It’s that time of year again, when the humpback highway is about to hit peak blubber to blubber as humpback whales migrate up Australia’s east and west coasts from Antarctic waters.
They’re headed to the whale disco – warm breeding waters where males will sing their whale song to attract female company, and pregnant females will birth their calves.
Already this season we’ve seen dolphins dancing with whales, dwarf minke whales with their calves, killer whales and a re-sighting of Curly, the humpback with an unusual curved tail. That’s only just the beginning.
We expect more than 40,000 humpback whales to make this annual journey. I’ll be joining the ABC for their special tonight, Southern Ocean Live, to explore the science around this glorious migration first hand.
But as excitement for the whale season builds, there’s just one whale on the minds of many: the famous white humpback whale named Migaloo.
Who is Migaloo?
Migaloo is by far one of the world’s most recognisable whales, because he is completely white. Thanks to genetic sampling of Migaloo’s skin, scientists have identified that he’s male, and his albino appearance is a result of a variation in the gene responsible for the colour of his skin.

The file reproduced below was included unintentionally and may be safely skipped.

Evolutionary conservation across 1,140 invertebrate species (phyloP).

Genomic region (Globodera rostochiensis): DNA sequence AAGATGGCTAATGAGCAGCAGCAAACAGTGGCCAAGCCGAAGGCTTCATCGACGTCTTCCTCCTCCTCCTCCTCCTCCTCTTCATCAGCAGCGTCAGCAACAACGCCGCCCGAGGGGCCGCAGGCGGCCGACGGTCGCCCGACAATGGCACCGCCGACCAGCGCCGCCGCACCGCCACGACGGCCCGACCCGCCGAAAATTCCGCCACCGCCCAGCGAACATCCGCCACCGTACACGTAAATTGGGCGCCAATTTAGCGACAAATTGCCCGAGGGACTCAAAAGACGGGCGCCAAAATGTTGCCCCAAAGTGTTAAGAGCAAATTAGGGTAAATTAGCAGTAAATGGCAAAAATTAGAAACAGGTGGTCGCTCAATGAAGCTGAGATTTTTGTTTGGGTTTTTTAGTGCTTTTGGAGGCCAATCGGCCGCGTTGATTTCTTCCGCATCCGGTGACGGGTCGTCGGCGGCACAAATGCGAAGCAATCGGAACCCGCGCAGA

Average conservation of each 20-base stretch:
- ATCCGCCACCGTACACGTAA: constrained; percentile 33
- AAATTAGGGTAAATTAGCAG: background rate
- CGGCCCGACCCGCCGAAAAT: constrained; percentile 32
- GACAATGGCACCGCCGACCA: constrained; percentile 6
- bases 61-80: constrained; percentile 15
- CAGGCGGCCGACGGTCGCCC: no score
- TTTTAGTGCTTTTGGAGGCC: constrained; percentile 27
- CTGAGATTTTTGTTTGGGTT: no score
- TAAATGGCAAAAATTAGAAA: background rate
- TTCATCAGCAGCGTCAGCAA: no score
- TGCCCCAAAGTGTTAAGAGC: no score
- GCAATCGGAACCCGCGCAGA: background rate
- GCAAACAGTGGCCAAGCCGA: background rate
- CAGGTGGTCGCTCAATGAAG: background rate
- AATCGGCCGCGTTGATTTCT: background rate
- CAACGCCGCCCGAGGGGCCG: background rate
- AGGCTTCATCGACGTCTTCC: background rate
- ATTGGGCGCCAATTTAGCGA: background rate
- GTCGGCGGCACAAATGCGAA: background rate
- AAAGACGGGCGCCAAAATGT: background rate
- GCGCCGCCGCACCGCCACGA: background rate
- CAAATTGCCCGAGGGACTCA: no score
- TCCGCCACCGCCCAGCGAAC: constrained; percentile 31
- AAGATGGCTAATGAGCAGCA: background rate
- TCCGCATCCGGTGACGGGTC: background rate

Simply by looking different, Migaloo has become an icon within Australia’s east coast humpback whale population. Indeed, Migaloo has his own Twitter account with over 10,000 followers, and website where fans can lodge sightings and learn more about humpback whales.
He was first discovered in 1991 off Byron Bay, Australia, and has since played hide and seek for many years, with many not knowing where or when he’ll show up next. He’s even surprised Kiwi fans by showing up in New Zealand waters.
With the last official sighting two years ago, the time has once again come for us to ask: where is Migaloo?
Already this year there have been false sightings, such as a near all white whale spotted off New South Wales. To make things more confusing, regular-looking humpbacks can trick whale watchers when they flip upside down, due to their white bellies.
Migaloo as a flagship whale
The annual search for Migaloo connects people with the ocean during the colder months, and is an opportunity to learn more about the important ecological role whales play in the sea.
Migaloo’s popularity has also help drive modern marine citizen science. For example, the Cape Solander Whale Migration study records sightings of Migaloo as part of their 20 year data set. His presence was always a highlight for citizen scientists in the team.
Migaloo also represents the connection whales play between two extreme environments: the Antarctic and the tropics, both of which are vulnerable to climate change.
Earlier this year humpbacks were removed from Australia’s list of threatened species, as populations bounced back significantly after whaling ceased. But climate change poses a new threat, with a paper this year suggesting rising sea surface temperatures may make humpback whale breeding areas too warm.
Other changes to the ocean – such as ocean currents and the distribution of prey – may change where whales are found are when they migrate.